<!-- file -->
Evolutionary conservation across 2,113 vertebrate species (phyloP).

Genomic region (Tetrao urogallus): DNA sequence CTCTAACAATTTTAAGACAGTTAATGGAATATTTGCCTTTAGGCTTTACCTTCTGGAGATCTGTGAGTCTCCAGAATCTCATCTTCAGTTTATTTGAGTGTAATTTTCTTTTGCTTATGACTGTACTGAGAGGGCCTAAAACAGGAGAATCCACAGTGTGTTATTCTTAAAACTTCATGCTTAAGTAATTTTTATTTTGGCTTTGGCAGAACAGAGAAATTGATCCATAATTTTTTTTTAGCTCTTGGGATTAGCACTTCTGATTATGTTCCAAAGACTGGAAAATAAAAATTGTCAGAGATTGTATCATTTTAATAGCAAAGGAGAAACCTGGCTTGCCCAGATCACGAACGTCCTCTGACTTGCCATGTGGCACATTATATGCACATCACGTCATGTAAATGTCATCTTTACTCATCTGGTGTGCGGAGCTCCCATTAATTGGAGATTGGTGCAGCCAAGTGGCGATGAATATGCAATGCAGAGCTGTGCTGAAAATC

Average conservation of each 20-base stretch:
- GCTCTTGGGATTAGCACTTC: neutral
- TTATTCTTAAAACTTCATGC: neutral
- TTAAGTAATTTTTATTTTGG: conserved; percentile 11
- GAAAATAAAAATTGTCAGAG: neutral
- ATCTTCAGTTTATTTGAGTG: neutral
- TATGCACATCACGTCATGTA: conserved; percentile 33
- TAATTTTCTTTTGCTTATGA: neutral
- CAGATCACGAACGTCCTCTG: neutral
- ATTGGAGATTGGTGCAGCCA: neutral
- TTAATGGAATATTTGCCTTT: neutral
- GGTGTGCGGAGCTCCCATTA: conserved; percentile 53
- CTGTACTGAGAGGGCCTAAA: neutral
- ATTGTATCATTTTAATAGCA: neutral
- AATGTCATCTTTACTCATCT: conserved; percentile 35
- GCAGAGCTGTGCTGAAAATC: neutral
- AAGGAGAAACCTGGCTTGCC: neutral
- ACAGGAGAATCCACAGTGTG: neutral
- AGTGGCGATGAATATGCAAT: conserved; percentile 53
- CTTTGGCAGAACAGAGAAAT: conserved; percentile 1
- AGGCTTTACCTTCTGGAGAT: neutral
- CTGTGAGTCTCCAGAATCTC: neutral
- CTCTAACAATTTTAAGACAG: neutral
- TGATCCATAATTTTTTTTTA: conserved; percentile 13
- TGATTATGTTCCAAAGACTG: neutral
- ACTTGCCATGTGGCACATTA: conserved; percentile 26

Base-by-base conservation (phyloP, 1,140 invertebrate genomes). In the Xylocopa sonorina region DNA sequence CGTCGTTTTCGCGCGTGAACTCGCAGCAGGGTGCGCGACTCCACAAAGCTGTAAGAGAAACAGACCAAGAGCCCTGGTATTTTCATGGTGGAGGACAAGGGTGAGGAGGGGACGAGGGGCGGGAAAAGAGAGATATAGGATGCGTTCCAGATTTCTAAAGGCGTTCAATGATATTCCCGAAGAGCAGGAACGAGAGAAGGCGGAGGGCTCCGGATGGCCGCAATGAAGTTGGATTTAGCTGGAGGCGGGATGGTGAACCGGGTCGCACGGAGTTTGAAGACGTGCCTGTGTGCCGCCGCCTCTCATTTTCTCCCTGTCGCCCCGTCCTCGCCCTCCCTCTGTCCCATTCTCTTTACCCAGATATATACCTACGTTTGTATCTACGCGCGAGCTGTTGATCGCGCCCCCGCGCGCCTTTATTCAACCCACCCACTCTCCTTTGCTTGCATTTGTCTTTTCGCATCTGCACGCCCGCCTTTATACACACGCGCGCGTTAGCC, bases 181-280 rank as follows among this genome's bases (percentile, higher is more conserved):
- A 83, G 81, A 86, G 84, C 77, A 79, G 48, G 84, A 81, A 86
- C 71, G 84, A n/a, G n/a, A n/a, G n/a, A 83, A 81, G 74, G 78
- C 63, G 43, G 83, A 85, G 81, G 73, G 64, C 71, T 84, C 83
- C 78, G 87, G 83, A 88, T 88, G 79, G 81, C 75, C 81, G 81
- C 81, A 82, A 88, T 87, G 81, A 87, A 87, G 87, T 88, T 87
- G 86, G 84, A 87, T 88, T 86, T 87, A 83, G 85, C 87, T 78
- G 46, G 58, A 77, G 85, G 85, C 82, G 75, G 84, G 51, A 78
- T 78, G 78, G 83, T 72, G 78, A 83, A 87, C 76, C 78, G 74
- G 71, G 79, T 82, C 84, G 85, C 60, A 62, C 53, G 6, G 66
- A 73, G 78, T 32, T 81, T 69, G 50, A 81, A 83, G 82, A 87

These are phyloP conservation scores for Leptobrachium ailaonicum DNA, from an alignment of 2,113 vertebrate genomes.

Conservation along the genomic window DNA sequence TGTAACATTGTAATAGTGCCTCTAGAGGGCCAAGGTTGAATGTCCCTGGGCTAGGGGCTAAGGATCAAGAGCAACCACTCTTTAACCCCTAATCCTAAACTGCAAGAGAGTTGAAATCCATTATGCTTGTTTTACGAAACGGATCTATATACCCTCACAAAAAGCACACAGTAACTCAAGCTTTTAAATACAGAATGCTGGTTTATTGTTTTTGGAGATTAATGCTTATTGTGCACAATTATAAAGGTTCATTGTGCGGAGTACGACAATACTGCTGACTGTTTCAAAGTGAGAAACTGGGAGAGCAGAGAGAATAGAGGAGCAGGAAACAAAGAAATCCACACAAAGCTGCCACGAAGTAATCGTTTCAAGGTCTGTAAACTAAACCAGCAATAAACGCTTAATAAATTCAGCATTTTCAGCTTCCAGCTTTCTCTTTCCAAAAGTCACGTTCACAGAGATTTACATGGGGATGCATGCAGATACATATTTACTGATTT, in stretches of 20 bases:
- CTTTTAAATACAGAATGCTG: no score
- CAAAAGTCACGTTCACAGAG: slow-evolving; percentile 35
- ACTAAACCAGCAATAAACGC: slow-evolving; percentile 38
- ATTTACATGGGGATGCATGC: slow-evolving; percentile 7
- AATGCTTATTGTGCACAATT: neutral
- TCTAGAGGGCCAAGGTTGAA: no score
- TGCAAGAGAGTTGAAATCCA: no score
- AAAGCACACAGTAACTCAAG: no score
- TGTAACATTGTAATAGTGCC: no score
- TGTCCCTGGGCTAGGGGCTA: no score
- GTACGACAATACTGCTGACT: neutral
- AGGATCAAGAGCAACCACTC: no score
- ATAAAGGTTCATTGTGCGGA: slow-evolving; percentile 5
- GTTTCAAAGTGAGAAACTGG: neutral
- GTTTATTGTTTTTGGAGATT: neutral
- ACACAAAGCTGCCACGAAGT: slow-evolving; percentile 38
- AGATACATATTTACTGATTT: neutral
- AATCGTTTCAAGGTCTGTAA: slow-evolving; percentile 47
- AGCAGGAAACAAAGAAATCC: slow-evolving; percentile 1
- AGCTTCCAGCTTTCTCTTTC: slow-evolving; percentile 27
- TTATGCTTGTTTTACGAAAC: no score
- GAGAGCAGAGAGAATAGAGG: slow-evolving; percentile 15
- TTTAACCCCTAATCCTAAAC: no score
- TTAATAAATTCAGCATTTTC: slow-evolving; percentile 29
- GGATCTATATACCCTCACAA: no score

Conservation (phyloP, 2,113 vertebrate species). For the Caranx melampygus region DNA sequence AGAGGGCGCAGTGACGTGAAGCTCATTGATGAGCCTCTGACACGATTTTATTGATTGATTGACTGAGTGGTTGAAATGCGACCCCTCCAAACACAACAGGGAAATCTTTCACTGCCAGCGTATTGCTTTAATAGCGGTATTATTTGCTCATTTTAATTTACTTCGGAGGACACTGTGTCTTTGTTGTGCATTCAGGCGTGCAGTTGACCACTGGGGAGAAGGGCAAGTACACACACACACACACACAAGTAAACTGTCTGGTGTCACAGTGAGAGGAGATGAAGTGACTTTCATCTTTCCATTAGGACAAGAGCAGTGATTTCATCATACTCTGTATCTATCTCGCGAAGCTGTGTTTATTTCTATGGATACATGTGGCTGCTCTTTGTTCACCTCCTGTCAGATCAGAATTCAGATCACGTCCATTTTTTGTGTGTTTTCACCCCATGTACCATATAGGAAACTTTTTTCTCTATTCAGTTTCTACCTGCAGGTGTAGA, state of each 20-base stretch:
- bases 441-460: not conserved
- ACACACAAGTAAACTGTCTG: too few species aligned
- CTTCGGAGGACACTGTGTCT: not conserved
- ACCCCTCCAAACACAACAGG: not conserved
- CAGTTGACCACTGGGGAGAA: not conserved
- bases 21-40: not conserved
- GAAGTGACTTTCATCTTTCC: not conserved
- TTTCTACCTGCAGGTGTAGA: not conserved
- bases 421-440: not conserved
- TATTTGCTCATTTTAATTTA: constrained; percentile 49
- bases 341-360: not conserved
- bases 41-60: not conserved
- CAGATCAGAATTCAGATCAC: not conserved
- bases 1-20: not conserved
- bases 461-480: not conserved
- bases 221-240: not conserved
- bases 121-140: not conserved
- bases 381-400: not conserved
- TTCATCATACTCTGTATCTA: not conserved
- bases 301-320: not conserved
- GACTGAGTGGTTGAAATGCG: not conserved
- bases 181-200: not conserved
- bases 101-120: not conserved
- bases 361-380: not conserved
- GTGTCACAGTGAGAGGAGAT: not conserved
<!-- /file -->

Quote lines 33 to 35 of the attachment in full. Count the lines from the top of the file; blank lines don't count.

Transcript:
- C 78, G 87, G 83, A 88, T 88, G 79, G 81, C 75, C 81, G 81
- C 81, A 82, A 88, T 87, G 81, A 87, A 87, G 87, T 88, T 87
- G 86, G 84, A 87, T 88, T 86, T 87, A 83, G 85, C 87, T 78